But a few months ago I did buy a band saw to cut up pallets with, Helen likes them for firewood and they are free just a half block from me.

I give her the good stuff and I use the crap with nails in it for camping and in my shop stove.

We live dirt cheap and sort off of the fat of the land here. Still money left over every month even though all we have is small SS retirement incomes.

GJG said...

I totally relate to your experience and feelings about Lowes---one doesn't just "shop" there A trip to Lowes calls for all the advanced planning to be done just like preparing for a vacation trip. One Knows, one will have to spend hours to do things right---how else is one to learn of new tools, new gadgets, new materials----a trip to Lowes is like making a pilgrimage to Lourdes.----it awesome

Apertome said...

I avoid Lowe's, Home Depot, etc, for the most part. It's too easy to buy things I don't really need. And as an apartment dweller, I don't need much in the way of tools.

Apertome said...

I mean to add a couple of other things.

1. I love lobster, but almost never eat it. Living in the midwest, any lobster we get here is less than fresh and very expensive. Although I guess even here there are places you can get live ones. Still, too expensive. And I once saw a truck labeled "Midwest Seafood," which really made me wary of any seafood I see around here.

2. I love the way you wrote about what you'd think would be a mundane topic ... going to the hardware store while hungry ... but managed to make it interesting.

Missy's Blog said...

I love lobster too ... but I've not eaten it since I was pregnant. Oh wait ... that was crab legs. The September I was pregnant with Griffin my husband took me to Red Lobster for "all you care to eat crablegs" for my birthday ... well, let's just say never let a pregnant girl eat all she cares to eat crab legs. Later in the evening it will most probably not be a very pleasant experience.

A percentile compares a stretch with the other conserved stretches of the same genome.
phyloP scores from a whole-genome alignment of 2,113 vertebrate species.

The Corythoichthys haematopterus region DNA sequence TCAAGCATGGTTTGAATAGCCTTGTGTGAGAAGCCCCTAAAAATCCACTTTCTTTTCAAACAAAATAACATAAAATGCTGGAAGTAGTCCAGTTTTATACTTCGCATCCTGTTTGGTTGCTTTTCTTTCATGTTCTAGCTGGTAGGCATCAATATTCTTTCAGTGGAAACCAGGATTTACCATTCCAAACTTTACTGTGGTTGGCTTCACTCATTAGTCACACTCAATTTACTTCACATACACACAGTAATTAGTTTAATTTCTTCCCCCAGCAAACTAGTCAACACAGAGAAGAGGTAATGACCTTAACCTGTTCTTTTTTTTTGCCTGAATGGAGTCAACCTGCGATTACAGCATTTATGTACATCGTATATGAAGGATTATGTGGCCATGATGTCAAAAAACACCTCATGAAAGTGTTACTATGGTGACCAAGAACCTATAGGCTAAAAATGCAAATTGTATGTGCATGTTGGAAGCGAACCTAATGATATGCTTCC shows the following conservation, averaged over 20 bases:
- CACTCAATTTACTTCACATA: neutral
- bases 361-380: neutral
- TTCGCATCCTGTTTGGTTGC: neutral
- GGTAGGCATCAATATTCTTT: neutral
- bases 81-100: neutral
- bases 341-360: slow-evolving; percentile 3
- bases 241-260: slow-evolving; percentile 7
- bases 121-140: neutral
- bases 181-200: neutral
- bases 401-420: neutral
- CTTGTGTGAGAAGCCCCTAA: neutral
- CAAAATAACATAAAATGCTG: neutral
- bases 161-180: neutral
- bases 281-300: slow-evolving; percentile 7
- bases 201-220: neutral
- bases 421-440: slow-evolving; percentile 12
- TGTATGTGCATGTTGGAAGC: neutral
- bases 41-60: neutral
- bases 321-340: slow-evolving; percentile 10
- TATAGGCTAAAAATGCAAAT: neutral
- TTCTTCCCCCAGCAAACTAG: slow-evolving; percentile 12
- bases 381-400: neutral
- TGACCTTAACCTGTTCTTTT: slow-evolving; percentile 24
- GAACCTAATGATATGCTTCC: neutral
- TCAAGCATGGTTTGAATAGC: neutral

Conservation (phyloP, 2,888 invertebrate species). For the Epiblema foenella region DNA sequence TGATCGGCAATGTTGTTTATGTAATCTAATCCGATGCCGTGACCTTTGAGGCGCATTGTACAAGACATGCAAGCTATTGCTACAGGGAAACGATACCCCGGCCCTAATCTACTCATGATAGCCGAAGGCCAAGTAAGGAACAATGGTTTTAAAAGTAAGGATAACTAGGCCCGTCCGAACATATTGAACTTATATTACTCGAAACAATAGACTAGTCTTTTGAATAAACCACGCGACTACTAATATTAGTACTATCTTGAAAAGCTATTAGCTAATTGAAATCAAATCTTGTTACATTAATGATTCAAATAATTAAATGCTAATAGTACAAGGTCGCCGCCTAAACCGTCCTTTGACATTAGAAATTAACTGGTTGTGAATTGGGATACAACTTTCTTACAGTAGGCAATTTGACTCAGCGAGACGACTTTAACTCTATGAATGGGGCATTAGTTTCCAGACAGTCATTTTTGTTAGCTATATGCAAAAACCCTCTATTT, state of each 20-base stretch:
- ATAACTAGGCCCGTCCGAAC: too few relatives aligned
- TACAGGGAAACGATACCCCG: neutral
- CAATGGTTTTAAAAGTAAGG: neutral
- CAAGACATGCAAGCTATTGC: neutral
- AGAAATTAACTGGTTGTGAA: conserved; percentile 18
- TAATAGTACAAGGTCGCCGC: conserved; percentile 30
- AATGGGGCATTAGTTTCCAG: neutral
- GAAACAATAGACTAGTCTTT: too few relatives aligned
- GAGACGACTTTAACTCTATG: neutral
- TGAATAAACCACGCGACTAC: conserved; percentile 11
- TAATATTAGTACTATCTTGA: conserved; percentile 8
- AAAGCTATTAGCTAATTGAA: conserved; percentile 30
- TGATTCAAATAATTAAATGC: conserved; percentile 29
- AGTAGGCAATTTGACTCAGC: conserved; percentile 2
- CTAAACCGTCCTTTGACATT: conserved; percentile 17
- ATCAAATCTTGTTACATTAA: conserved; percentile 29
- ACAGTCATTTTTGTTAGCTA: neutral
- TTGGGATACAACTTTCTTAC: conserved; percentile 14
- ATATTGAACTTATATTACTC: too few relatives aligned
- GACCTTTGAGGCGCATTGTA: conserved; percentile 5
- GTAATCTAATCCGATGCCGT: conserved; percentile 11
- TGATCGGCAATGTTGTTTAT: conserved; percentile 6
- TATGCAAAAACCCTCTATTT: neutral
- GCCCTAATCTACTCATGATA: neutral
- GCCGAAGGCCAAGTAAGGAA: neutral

I've never had steamers before. Are those clams?

You know what irks me about Lowe's? On the TV commercials their staff is so friendly and accomodating. When you actually go into a store ... there are NO staff even remotely as kind ... hell, you can rarely even find someone to help you.

Thanks for letting me rant about Lowe's ... we are in the middle of a porch and garage/master suite addition ... and I've just about had it with them!!

Dawn on MDI said...

Ah, Lowes. The blue box mecca.

I refuse to use those electronic scan things. I was raised in a time when people who talked to machines (or who heard machines talk back) were looked upon strangely. I want a person to throttle if something goes wrong.

Lobsters and steamers - I have 'em once a year when my aunt and my second-grade teacher bring me and L out to celebrate my birthday. It got postponed this year, so we'll probably head down in August sometime for the celebration. L is horribly allergic to crustacean, so she gets the fried scallops, but I still get the biggest lobster we can find. Last year half of him came home to make stew. What a marvelous tradition.

Carlita said...

Sounds like my kind of party.

I, too, always feel vaguely guilty for no reason when one of the automatic checkouts starts acting up.

El Cerdo Ignatius said...

1. There are no Home Depot or Lowe's stores nearby our home, but there certainly are in two places we visit (Quebec and Florida). I hate the places. Too big to make much sense; too few staff to help you find things; too few again that actually know where anything is; and the worst of all, the SELF-SERVE checkouts. This is the King of Crappy Ideas. Give me a live person punching in some codes, any day, no matter how slow or surly.

2. Mmmmm...lobster! Dang, I missed my annual feed of lobster this year. That's just plain wrong. Glad you enjoyed your meal, sir; I certainly enjoyed your post.